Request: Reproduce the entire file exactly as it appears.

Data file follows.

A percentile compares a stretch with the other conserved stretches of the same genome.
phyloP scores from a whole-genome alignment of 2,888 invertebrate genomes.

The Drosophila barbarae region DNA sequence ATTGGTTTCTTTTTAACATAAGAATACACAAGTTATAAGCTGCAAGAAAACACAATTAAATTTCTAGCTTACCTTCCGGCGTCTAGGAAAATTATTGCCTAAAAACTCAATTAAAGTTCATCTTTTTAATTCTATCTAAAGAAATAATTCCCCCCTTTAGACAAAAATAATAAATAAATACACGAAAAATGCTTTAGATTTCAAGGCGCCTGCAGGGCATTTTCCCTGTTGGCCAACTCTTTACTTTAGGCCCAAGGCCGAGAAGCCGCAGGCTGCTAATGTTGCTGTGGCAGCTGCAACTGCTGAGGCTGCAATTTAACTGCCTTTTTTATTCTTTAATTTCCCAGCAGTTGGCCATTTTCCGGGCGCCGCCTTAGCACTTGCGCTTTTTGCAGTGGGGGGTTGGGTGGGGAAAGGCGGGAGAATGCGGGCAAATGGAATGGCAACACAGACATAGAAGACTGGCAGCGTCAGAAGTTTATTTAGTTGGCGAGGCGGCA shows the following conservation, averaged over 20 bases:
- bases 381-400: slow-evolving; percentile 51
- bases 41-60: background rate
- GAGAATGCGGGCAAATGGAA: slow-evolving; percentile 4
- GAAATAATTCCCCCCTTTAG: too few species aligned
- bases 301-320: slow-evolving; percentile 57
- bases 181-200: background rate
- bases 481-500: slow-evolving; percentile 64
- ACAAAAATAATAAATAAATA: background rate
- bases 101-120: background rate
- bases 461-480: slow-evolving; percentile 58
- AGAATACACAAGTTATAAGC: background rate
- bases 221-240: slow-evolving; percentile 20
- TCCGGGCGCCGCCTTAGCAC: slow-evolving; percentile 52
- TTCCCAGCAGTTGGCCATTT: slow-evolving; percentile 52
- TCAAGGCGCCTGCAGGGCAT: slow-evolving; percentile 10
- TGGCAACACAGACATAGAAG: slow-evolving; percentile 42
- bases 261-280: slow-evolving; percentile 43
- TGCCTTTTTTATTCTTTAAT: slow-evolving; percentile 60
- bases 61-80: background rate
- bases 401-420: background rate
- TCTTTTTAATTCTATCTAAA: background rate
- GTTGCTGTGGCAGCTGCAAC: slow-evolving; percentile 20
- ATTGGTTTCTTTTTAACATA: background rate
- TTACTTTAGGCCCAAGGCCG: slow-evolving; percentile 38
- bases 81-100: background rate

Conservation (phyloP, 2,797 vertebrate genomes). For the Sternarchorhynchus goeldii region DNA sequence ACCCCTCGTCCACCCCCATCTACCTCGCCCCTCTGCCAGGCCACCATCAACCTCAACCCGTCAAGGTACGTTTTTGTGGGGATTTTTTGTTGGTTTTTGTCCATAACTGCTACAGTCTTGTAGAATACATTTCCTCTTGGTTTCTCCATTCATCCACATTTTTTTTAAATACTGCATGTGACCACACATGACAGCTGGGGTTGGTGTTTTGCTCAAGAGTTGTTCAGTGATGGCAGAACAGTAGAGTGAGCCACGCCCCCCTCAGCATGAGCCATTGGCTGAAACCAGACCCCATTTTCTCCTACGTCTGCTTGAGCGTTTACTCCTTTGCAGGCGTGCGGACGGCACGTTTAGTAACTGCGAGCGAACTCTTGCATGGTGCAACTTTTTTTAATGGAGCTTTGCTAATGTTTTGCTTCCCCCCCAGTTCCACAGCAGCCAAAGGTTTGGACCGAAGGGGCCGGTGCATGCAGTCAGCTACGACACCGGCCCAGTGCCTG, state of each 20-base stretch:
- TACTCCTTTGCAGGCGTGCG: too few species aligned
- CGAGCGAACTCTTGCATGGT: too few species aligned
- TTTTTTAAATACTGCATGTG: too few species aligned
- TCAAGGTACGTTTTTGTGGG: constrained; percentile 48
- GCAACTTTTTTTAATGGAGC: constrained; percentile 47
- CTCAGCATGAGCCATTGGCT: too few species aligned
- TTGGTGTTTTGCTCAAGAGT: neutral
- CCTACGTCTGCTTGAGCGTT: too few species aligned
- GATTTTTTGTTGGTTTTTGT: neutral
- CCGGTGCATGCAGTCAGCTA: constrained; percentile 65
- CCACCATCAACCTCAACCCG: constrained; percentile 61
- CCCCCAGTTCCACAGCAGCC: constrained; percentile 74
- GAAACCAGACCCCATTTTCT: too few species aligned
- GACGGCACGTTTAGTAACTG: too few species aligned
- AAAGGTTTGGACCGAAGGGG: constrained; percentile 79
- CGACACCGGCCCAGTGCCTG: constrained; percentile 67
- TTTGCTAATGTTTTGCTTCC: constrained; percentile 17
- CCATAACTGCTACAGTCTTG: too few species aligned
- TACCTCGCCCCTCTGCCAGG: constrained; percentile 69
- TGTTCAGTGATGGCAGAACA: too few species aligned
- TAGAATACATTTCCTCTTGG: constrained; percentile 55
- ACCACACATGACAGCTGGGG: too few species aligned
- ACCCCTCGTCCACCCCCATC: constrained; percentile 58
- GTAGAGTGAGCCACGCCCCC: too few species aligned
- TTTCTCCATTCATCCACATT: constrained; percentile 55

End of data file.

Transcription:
A percentile compares a stretch with the other conserved stretches of the same genome.
phyloP scores from a whole-genome alignment of 2,888 invertebrate genomes.

The Drosophila barbarae region DNA sequence ATTGGTTTCTTTTTAACATAAGAATACACAAGTTATAAGCTGCAAGAAAACACAATTAAATTTCTAGCTTACCTTCCGGCGTCTAGGAAAATTATTGCCTAAAAACTCAATTAAAGTTCATCTTTTTAATTCTATCTAAAGAAATAATTCCCCCCTTTAGACAAAAATAATAAATAAATACACGAAAAATGCTTTAGATTTCAAGGCGCCTGCAGGGCATTTTCCCTGTTGGCCAACTCTTTACTTTAGGCCCAAGGCCGAGAAGCCGCAGGCTGCTAATGTTGCTGTGGCAGCTGCAACTGCTGAGGCTGCAATTTAACTGCCTTTTTTATTCTTTAATTTCCCAGCAGTTGGCCATTTTCCGGGCGCCGCCTTAGCACTTGCGCTTTTTGCAGTGGGGGGTTGGGTGGGGAAAGGCGGGAGAATGCGGGCAAATGGAATGGCAACACAGACATAGAAGACTGGCAGCGTCAGAAGTTTATTTAGTTGGCGAGGCGGCA shows the following conservation, averaged over 20 bases:
- bases 381-400: slow-evolving; percentile 51
- bases 41-60: background rate
- GAGAATGCGGGCAAATGGAA: slow-evolving; percentile 4
- GAAATAATTCCCCCCTTTAG: too few species aligned
- bases 301-320: slow-evolving; percentile 57
- bases 181-200: background rate
- bases 481-500: slow-evolving; percentile 64
- ACAAAAATAATAAATAAATA: background rate
- bases 101-120: background rate
- bases 461-480: slow-evolving; percentile 58
- AGAATACACAAGTTATAAGC: background rate
- bases 221-240: slow-evolving; percentile 20
- TCCGGGCGCCGCCTTAGCAC: slow-evolving; percentile 52
- TTCCCAGCAGTTGGCCATTT: slow-evolving; percentile 52
- TCAAGGCGCCTGCAGGGCAT: slow-evolving; percentile 10
- TGGCAACACAGACATAGAAG: slow-evolving; percentile 42
- bases 261-280: slow-evolving; percentile 43
- TGCCTTTTTTATTCTTTAAT: slow-evolving; percentile 60
- bases 61-80: background rate
- bases 401-420: background rate
- TCTTTTTAATTCTATCTAAA: background rate
- GTTGCTGTGGCAGCTGCAAC: slow-evolving; percentile 20
- ATTGGTTTCTTTTTAACATA: background rate
- TTACTTTAGGCCCAAGGCCG: slow-evolving; percentile 38
- bases 81-100: background rate

Conservation (phyloP, 2,797 vertebrate genomes). For the Sternarchorhynchus goeldii region DNA sequence ACCCCTCGTCCACCCCCATCTACCTCGCCCCTCTGCCAGGCCACCATCAACCTCAACCCGTCAAGGTACGTTTTTGTGGGGATTTTTTGTTGGTTTTTGTCCATAACTGCTACAGTCTTGTAGAATACATTTCCTCTTGGTTTCTCCATTCATCCACATTTTTTTTAAATACTGCATGTGACCACACATGACAGCTGGGGTTGGTGTTTTGCTCAAGAGTTGTTCAGTGATGGCAGAACAGTAGAGTGAGCCACGCCCCCCTCAGCATGAGCCATTGGCTGAAACCAGACCCCATTTTCTCCTACGTCTGCTTGAGCGTTTACTCCTTTGCAGGCGTGCGGACGGCACGTTTAGTAACTGCGAGCGAACTCTTGCATGGTGCAACTTTTTTTAATGGAGCTTTGCTAATGTTTTGCTTCCCCCCCAGTTCCACAGCAGCCAAAGGTTTGGACCGAAGGGGCCGGTGCATGCAGTCAGCTACGACACCGGCCCAGTGCCTG, state of each 20-base stretch:
- TACTCCTTTGCAGGCGTGCG: too few species aligned
- CGAGCGAACTCTTGCATGGT: too few species aligned
- TTTTTTAAATACTGCATGTG: too few species aligned
- TCAAGGTACGTTTTTGTGGG: constrained; percentile 48
- GCAACTTTTTTTAATGGAGC: constrained; percentile 47
- CTCAGCATGAGCCATTGGCT: too few species aligned
- TTGGTGTTTTGCTCAAGAGT: neutral
- CCTACGTCTGCTTGAGCGTT: too few species aligned
- GATTTTTTGTTGGTTTTTGT: neutral
- CCGGTGCATGCAGTCAGCTA: constrained; percentile 65
- CCACCATCAACCTCAACCCG: constrained; percentile 61
- CCCCCAGTTCCACAGCAGCC: constrained; percentile 74
- GAAACCAGACCCCATTTTCT: too few species aligned
- GACGGCACGTTTAGTAACTG: too few species aligned
- AAAGGTTTGGACCGAAGGGG: constrained; percentile 79
- CGACACCGGCCCAGTGCCTG: constrained; percentile 67
- TTTGCTAATGTTTTGCTTCC: constrained; percentile 17
- CCATAACTGCTACAGTCTTG: too few species aligned
- TACCTCGCCCCTCTGCCAGG: constrained; percentile 69
- TGTTCAGTGATGGCAGAACA: too few species aligned
- TAGAATACATTTCCTCTTGG: constrained; percentile 55
- ACCACACATGACAGCTGGGG: too few species aligned
- ACCCCTCGTCCACCCCCATC: constrained; percentile 58
- GTAGAGTGAGCCACGCCCCC: too few species aligned
- TTTCTCCATTCATCCACATT: constrained; percentile 55